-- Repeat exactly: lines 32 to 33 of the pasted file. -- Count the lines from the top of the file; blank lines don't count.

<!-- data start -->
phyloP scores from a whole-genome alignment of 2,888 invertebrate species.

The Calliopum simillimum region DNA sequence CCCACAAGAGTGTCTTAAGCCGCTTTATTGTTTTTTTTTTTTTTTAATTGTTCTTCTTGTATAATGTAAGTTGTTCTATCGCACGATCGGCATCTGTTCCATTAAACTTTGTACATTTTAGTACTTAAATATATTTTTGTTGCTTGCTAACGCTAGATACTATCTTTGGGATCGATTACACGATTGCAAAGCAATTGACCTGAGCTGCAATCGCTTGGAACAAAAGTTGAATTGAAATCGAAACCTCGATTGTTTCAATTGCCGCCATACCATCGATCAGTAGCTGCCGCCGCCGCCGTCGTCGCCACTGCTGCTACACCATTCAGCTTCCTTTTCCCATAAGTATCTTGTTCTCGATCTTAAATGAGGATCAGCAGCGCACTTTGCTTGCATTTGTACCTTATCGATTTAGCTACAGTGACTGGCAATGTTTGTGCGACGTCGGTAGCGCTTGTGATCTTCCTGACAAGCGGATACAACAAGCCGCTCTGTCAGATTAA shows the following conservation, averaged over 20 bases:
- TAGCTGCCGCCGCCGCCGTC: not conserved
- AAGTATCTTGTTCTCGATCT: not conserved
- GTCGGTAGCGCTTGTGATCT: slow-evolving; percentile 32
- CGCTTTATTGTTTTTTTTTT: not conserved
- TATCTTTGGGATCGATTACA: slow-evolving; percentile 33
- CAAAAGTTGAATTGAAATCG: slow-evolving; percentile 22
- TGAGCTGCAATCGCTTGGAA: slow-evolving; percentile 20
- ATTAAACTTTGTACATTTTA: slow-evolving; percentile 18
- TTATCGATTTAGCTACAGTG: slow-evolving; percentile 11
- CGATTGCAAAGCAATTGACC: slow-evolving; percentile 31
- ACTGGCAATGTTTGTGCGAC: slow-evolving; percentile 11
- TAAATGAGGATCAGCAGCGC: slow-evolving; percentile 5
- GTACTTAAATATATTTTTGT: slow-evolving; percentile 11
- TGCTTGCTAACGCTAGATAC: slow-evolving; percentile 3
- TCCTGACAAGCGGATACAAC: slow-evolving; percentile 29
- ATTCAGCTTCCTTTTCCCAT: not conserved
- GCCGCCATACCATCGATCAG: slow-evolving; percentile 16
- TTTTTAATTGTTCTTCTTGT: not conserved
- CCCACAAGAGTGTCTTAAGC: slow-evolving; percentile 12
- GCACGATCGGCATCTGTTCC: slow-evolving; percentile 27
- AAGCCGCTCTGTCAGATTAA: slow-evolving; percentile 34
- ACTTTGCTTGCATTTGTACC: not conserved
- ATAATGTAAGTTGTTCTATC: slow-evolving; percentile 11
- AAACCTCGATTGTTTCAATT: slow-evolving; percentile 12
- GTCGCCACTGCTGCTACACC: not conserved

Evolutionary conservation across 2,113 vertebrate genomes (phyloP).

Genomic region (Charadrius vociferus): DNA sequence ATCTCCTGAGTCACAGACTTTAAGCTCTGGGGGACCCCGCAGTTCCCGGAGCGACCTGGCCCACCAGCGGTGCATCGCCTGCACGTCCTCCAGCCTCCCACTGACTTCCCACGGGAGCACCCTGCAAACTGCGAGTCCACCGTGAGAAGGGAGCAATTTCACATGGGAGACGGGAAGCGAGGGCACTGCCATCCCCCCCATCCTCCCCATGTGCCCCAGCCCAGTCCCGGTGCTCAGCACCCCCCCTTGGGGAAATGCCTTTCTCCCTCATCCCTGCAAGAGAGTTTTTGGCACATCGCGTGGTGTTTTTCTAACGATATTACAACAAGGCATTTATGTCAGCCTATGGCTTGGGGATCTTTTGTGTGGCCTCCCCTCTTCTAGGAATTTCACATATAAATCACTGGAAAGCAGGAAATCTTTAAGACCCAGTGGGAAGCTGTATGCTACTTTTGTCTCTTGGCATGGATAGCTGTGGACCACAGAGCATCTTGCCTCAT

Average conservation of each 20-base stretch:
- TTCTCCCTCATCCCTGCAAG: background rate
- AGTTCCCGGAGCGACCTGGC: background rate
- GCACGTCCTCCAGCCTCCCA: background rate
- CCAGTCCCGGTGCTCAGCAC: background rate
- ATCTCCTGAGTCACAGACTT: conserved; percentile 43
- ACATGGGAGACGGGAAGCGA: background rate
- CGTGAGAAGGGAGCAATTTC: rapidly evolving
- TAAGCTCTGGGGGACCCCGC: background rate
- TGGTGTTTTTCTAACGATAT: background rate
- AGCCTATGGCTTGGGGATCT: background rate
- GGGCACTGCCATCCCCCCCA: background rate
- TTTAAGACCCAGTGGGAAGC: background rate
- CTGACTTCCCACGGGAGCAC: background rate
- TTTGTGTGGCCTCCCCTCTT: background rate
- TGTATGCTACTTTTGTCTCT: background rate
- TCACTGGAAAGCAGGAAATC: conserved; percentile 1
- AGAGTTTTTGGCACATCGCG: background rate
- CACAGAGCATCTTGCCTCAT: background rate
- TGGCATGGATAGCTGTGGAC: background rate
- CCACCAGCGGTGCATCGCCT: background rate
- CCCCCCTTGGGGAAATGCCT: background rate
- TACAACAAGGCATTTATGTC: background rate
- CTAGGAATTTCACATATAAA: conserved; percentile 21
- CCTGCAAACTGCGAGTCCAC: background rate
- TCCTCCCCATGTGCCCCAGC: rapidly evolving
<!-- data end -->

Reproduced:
- AGTTCCCGGAGCGACCTGGC: background rate
- GCACGTCCTCCAGCCTCCCA: background rate